North American Mountain Bike Woman of the Year: Lea Davison
Bubbly Vermonter Lea Davison had a dominant season in North America, winning Pro XCT events in New York, Wisconsin, and in her home state, on the very Catamount track she grew up racing. Add in a national cross-country title, a race she won by over two minutes, and it’s clear that there wasn’t a mountain biker on the continent that could match Davison this season.
But it is results across the pond, where gaining a top finish is significantly more difficult, that make or break North American mountain bikers. Davison proved that she belongs with the best: Top 10 finishes at both the Czech Republic and Val di Sole rounds of the World Cup, fifth at Mont Saint-Anne, in Quebec, and fourth in Hafjell, Norway, made her one of the most consistent international riders of the season. A ninth-place finish at the world cross-country championships cemented her place among the world’s best.
Davison’s work off the bike is equally impressive. She and her sister Sabra are behind the Little Bellas mentoring program, bringing together young girls and female mentors on bikes through camps, rides and other activities. The program, based out of the Catamount Center in Vermont, is now getting girls on bikes through camps, rides and other activities. The program, based out of the Catamount Center in Vermont, is now getting girls on bikes in California, Colorado, Wisconsin, and Rhode Island as well.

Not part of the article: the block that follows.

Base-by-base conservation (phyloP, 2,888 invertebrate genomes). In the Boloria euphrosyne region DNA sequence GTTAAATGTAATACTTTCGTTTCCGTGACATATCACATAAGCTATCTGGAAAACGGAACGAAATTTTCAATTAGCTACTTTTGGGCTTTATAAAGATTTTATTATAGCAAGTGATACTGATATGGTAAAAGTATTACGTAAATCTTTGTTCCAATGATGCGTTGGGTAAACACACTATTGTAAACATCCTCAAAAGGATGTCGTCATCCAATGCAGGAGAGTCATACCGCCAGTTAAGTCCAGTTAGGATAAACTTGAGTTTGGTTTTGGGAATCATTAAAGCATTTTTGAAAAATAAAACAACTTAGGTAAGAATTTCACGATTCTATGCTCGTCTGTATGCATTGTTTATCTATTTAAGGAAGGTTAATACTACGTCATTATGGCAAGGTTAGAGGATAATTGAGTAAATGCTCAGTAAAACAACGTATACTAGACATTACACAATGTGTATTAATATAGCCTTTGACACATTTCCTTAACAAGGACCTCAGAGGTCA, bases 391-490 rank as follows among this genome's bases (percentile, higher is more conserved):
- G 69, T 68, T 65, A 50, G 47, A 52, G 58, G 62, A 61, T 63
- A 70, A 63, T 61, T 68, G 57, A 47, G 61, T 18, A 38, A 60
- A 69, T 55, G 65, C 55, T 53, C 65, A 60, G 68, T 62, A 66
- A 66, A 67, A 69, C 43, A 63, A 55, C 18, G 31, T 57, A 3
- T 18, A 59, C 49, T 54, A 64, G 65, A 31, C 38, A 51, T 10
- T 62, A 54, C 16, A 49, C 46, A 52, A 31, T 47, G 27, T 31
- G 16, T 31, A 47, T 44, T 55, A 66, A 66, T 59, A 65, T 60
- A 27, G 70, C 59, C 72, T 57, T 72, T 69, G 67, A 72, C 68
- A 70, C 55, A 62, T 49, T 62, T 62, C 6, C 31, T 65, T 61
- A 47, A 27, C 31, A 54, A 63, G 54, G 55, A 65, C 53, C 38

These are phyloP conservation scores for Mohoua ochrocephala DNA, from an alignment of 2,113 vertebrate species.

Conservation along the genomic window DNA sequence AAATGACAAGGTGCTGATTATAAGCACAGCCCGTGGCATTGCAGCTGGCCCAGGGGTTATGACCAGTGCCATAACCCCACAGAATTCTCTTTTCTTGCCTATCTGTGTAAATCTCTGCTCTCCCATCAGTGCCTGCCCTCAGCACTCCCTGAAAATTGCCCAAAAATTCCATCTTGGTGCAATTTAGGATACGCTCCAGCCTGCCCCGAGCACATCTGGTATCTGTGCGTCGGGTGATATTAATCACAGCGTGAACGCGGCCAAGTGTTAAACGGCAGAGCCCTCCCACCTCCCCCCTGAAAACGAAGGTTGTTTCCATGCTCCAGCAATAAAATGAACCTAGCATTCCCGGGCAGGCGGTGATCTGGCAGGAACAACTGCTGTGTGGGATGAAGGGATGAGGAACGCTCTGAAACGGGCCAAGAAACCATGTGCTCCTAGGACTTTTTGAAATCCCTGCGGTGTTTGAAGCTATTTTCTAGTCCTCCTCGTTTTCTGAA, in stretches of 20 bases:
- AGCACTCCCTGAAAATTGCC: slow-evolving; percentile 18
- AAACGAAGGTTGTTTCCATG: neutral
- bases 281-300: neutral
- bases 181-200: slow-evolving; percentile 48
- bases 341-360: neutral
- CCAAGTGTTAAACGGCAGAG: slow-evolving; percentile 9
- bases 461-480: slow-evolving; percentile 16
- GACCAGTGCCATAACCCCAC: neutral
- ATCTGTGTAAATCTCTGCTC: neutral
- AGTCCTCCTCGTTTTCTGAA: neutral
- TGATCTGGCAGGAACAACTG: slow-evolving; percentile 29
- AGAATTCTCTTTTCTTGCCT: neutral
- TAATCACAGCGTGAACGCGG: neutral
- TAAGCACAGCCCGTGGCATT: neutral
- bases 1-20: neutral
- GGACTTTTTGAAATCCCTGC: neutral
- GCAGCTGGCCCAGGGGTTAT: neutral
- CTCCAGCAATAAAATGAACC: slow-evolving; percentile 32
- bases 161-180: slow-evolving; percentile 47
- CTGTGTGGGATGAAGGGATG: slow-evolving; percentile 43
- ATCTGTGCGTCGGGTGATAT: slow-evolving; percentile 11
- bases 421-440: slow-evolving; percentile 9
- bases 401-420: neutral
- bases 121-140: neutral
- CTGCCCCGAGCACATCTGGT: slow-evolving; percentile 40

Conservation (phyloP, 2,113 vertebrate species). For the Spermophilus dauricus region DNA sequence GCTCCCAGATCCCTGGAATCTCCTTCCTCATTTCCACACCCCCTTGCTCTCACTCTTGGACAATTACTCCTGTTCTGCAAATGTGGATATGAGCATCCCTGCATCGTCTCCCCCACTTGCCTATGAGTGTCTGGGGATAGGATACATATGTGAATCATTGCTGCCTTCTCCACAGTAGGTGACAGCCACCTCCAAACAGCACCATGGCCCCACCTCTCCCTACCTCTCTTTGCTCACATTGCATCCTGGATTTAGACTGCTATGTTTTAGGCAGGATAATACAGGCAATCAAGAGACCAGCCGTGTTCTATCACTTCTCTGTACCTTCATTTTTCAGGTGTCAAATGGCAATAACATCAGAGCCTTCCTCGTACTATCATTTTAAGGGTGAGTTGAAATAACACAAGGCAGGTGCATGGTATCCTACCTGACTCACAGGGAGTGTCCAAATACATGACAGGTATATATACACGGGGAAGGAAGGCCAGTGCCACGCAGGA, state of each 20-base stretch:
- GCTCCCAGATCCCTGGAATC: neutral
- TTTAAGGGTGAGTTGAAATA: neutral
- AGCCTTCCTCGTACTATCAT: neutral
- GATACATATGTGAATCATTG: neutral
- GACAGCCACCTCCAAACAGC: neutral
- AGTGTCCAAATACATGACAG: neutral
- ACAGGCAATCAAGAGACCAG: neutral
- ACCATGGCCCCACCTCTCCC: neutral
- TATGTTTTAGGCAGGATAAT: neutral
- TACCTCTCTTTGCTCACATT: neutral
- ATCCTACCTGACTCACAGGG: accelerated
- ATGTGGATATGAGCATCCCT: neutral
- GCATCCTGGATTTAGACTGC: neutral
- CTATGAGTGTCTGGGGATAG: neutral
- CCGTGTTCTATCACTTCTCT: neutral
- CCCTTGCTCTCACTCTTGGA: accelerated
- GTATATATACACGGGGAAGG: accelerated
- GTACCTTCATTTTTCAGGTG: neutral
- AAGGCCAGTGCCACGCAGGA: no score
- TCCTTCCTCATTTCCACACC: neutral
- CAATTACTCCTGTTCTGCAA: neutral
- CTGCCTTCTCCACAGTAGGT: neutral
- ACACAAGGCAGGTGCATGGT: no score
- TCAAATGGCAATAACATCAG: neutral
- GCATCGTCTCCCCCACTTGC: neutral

North American Mountain Bike Man of the Year: Steve Smith
Since his appearance in Seasons, a 2008 film by The Collective, downhiller Steve Smith has been working to live up to his teenage dream: “To have somebody from Canada be at the top with Sam Hill and Steve Peat.” Five years later, the World Cup star from the small Vancouver Island town of Cassidy has more than exceeded his ambitions.
Smith started 2013 with three top-five World Cup finishes. Then, he went on a tear. He found another level with a win at Quebec’s Mont-Sainte-Anne. He was unfazed by the disadvantage of an abrupt late-race rainstorm — earlier starters, including rival Gee Atherton, enjoyed dry conditions. After that, and a barnstorming trip to Whistler’s Crankworx, Smith went undefeated in the final two World Cup rounds.
With the World Cup title on the line at the series finale in Leogang, Austria, on a track that is generally disliked for being too groomed, Smith rose to the occasion. The top five finishers were separated by a mere 3.4 seconds, and he rode with precision to win and clinch the World Cup overall title. Peat and Hill? Ninth, and a DNS.
“Who knows?” wondered Steve’s mom in Seasons as she drove the shuttle through the misty British Columbia scenery. She mused that he could be the first in her family to make it off the island. Judging by Smith’s impeccable consistency and fearless attacking style, the 18-year-old in that film knew from the beginning what his future held.